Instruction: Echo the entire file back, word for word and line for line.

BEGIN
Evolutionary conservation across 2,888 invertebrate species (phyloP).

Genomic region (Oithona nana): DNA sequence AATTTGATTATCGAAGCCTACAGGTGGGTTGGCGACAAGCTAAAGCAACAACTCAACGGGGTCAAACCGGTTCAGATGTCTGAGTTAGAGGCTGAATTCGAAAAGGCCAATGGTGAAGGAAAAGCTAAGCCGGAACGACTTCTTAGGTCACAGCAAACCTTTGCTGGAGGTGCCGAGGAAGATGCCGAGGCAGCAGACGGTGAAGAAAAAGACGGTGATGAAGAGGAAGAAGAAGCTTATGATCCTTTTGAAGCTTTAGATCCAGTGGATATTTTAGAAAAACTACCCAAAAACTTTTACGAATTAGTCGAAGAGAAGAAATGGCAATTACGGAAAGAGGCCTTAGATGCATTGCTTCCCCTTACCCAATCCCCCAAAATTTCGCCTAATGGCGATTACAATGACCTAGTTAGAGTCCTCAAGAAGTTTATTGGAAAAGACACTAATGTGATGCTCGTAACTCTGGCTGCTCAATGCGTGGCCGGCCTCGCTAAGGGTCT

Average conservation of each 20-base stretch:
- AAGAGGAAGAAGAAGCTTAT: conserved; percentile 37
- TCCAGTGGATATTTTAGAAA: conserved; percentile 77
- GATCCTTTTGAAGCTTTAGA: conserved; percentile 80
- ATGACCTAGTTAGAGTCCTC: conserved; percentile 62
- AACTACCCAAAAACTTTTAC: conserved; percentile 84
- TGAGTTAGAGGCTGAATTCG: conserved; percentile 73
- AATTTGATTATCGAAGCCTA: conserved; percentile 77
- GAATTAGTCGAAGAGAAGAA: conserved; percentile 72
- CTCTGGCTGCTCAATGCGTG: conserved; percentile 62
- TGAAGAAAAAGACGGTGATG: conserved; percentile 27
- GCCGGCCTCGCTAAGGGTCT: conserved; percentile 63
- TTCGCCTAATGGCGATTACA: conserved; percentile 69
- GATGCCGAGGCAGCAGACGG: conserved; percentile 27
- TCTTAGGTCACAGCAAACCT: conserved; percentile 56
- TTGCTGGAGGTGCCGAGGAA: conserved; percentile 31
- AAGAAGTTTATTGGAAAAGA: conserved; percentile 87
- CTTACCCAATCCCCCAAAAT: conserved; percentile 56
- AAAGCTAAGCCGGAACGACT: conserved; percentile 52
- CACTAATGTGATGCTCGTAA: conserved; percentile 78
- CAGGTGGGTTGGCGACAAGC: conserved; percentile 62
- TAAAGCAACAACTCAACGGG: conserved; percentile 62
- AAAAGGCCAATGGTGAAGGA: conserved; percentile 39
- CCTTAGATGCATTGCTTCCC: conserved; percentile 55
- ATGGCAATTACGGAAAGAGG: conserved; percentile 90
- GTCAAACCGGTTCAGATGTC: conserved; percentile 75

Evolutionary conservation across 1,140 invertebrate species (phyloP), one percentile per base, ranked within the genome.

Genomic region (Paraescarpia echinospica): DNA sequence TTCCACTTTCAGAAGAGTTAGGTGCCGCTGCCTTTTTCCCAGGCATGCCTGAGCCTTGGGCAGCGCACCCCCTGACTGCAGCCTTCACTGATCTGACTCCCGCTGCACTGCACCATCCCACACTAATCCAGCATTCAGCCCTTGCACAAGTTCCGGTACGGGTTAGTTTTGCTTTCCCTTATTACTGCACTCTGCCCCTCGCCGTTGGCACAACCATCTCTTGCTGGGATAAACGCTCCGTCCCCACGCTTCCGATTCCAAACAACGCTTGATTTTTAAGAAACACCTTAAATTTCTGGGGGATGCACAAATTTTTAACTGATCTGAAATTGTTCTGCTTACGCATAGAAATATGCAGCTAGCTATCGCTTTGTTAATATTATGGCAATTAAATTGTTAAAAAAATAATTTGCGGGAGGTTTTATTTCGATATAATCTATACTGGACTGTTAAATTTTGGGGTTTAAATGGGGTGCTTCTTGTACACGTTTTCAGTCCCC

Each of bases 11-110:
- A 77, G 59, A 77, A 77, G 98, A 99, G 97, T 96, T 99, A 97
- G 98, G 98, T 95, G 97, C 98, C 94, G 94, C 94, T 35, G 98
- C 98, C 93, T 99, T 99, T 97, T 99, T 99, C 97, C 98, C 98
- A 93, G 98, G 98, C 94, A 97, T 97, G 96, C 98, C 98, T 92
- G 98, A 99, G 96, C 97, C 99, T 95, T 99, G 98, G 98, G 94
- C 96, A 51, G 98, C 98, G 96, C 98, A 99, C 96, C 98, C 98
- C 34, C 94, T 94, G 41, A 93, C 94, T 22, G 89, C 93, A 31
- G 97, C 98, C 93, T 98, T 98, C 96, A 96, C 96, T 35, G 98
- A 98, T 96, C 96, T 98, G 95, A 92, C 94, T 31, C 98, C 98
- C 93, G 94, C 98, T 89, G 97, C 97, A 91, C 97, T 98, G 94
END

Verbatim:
Evolutionary conservation across 2,888 invertebrate species (phyloP).

Genomic region (Oithona nana): DNA sequence AATTTGATTATCGAAGCCTACAGGTGGGTTGGCGACAAGCTAAAGCAACAACTCAACGGGGTCAAACCGGTTCAGATGTCTGAGTTAGAGGCTGAATTCGAAAAGGCCAATGGTGAAGGAAAAGCTAAGCCGGAACGACTTCTTAGGTCACAGCAAACCTTTGCTGGAGGTGCCGAGGAAGATGCCGAGGCAGCAGACGGTGAAGAAAAAGACGGTGATGAAGAGGAAGAAGAAGCTTATGATCCTTTTGAAGCTTTAGATCCAGTGGATATTTTAGAAAAACTACCCAAAAACTTTTACGAATTAGTCGAAGAGAAGAAATGGCAATTACGGAAAGAGGCCTTAGATGCATTGCTTCCCCTTACCCAATCCCCCAAAATTTCGCCTAATGGCGATTACAATGACCTAGTTAGAGTCCTCAAGAAGTTTATTGGAAAAGACACTAATGTGATGCTCGTAACTCTGGCTGCTCAATGCGTGGCCGGCCTCGCTAAGGGTCT

Average conservation of each 20-base stretch:
- AAGAGGAAGAAGAAGCTTAT: conserved; percentile 37
- TCCAGTGGATATTTTAGAAA: conserved; percentile 77
- GATCCTTTTGAAGCTTTAGA: conserved; percentile 80
- ATGACCTAGTTAGAGTCCTC: conserved; percentile 62
- AACTACCCAAAAACTTTTAC: conserved; percentile 84
- TGAGTTAGAGGCTGAATTCG: conserved; percentile 73
- AATTTGATTATCGAAGCCTA: conserved; percentile 77
- GAATTAGTCGAAGAGAAGAA: conserved; percentile 72
- CTCTGGCTGCTCAATGCGTG: conserved; percentile 62
- TGAAGAAAAAGACGGTGATG: conserved; percentile 27
- GCCGGCCTCGCTAAGGGTCT: conserved; percentile 63
- TTCGCCTAATGGCGATTACA: conserved; percentile 69
- GATGCCGAGGCAGCAGACGG: conserved; percentile 27
- TCTTAGGTCACAGCAAACCT: conserved; percentile 56
- TTGCTGGAGGTGCCGAGGAA: conserved; percentile 31
- AAGAAGTTTATTGGAAAAGA: conserved; percentile 87
- CTTACCCAATCCCCCAAAAT: conserved; percentile 56
- AAAGCTAAGCCGGAACGACT: conserved; percentile 52
- CACTAATGTGATGCTCGTAA: conserved; percentile 78
- CAGGTGGGTTGGCGACAAGC: conserved; percentile 62
- TAAAGCAACAACTCAACGGG: conserved; percentile 62
- AAAAGGCCAATGGTGAAGGA: conserved; percentile 39
- CCTTAGATGCATTGCTTCCC: conserved; percentile 55
- ATGGCAATTACGGAAAGAGG: conserved; percentile 90
- GTCAAACCGGTTCAGATGTC: conserved; percentile 75

Evolutionary conservation across 1,140 invertebrate species (phyloP), one percentile per base, ranked within the genome.

Genomic region (Paraescarpia echinospica): DNA sequence TTCCACTTTCAGAAGAGTTAGGTGCCGCTGCCTTTTTCCCAGGCATGCCTGAGCCTTGGGCAGCGCACCCCCTGACTGCAGCCTTCACTGATCTGACTCCCGCTGCACTGCACCATCCCACACTAATCCAGCATTCAGCCCTTGCACAAGTTCCGGTACGGGTTAGTTTTGCTTTCCCTTATTACTGCACTCTGCCCCTCGCCGTTGGCACAACCATCTCTTGCTGGGATAAACGCTCCGTCCCCACGCTTCCGATTCCAAACAACGCTTGATTTTTAAGAAACACCTTAAATTTCTGGGGGATGCACAAATTTTTAACTGATCTGAAATTGTTCTGCTTACGCATAGAAATATGCAGCTAGCTATCGCTTTGTTAATATTATGGCAATTAAATTGTTAAAAAAATAATTTGCGGGAGGTTTTATTTCGATATAATCTATACTGGACTGTTAAATTTTGGGGTTTAAATGGGGTGCTTCTTGTACACGTTTTCAGTCCCC

Each of bases 11-110:
- A 77, G 59, A 77, A 77, G 98, A 99, G 97, T 96, T 99, A 97
- G 98, G 98, T 95, G 97, C 98, C 94, G 94, C 94, T 35, G 98
- C 98, C 93, T 99, T 99, T 97, T 99, T 99, C 97, C 98, C 98
- A 93, G 98, G 98, C 94, A 97, T 97, G 96, C 98, C 98, T 92
- G 98, A 99, G 96, C 97, C 99, T 95, T 99, G 98, G 98, G 94
- C 96, A 51, G 98, C 98, G 96, C 98, A 99, C 96, C 98, C 98
- C 34, C 94, T 94, G 41, A 93, C 94, T 22, G 89, C 93, A 31
- G 97, C 98, C 93, T 98, T 98, C 96, A 96, C 96, T 35, G 98
- A 98, T 96, C 96, T 98, G 95, A 92, C 94, T 31, C 98, C 98
- C 93, G 94, C 98, T 89, G 97, C 97, A 91, C 97, T 98, G 94